She spit the word out, as if she were asking me "are you an ... alien?"

Docteur Lou: Did you ever feel ashamed of Haiti or were you ashamed of being a Haitian?

WL: For a long time, I denied the Haitian side of myself (at least outside of the home).
I was never personally ashamed to be Haitian.
I mean, come on. The food, the people, the music, the strong sense of community that's inherent in how we treat each other.
There's nothing there to be ashamed of.
But I was made to feel ashamed sometimes.
Constantly being reminded of Haiti being "the poorest country in the Western Hemisphere."
Being called dirty and smelly (even though, as I'm sure you know, Haitians take such pride in sending their children to school in only their very best).
Having people expressed surprise at "how well I speak English."

Docteur Lou: What would you say to young Haitians... including those who were born in the U.S. to Haitian parents and others who have come to America at your humble age?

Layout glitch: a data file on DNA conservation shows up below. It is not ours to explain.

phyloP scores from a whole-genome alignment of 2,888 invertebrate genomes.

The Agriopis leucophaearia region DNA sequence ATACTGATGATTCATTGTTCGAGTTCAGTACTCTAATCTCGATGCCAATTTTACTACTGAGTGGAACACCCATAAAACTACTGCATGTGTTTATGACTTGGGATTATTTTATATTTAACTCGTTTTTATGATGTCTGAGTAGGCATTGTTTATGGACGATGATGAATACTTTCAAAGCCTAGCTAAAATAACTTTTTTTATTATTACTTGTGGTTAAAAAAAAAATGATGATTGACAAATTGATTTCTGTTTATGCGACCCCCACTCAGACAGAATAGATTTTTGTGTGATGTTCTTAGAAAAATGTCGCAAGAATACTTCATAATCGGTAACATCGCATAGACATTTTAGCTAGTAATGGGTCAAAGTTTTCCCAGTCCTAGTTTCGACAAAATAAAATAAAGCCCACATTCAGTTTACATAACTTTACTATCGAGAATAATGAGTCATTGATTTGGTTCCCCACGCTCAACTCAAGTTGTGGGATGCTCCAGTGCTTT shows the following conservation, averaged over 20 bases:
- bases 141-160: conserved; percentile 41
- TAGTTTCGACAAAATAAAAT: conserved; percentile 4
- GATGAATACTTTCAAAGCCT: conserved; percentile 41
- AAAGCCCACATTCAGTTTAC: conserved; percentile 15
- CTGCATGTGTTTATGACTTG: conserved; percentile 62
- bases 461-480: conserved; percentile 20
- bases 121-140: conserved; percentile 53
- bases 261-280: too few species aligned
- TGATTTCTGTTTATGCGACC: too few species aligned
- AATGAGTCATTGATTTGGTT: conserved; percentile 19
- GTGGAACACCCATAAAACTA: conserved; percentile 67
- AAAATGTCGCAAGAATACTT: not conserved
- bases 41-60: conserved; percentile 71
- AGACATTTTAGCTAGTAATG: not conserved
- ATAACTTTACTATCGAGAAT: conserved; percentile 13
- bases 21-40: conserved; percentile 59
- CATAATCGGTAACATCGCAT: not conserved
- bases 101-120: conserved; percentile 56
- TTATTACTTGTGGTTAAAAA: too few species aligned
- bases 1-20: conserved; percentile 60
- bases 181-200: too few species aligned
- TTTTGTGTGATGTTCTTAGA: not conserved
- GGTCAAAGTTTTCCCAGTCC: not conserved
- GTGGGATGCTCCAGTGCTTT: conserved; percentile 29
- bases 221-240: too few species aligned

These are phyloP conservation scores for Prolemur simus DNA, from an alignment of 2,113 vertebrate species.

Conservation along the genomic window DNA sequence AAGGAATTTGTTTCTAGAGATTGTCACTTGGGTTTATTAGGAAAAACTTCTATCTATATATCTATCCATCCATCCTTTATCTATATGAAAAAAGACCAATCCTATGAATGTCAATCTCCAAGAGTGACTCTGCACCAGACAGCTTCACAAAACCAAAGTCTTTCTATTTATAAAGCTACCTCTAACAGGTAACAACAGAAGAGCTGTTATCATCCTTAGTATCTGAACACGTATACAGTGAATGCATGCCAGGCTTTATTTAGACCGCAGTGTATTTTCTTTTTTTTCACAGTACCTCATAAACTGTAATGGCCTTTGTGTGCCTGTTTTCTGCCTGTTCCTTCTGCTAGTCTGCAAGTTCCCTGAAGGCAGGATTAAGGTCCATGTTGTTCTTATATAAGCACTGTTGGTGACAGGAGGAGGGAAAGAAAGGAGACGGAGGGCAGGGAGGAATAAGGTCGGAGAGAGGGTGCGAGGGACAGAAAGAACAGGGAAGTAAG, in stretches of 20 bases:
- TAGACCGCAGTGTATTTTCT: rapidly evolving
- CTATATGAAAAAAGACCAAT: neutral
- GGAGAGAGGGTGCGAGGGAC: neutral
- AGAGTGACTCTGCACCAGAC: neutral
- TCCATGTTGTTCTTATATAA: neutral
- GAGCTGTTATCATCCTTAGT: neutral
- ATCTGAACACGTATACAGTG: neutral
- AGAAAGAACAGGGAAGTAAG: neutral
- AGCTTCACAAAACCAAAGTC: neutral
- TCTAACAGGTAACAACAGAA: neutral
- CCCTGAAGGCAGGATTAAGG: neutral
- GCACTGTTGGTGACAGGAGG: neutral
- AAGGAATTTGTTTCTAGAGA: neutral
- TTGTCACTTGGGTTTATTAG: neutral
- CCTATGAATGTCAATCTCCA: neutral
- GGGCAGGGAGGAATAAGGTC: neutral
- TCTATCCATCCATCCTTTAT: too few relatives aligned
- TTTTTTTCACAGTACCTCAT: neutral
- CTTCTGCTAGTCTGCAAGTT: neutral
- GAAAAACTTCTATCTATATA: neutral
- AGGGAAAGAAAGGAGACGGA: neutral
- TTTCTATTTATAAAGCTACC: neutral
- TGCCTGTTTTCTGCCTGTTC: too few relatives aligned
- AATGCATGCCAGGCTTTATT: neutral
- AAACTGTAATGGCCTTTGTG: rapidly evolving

WL: I would tell them to be patient and to remember, that as children of revolutionaries, there really is nothing that we won't be able to overcome.
It's hard to be bi-cultural. It's hard to have family that may not understand where you're coming from, or friends who cannot relate to your issues.
But the strength to get through that is there. With patience, it will become clear.

Docteur Lou: What high school did you graduate from?

WL: I graduated from Midwood High School in Brooklyn.

Docteur Lou:  I want us to tackle another topic: your College experience. Where did you go to College? What did you study?

WL: I'm a self-described language junkie.
Docteur Lou: Can you say more about that?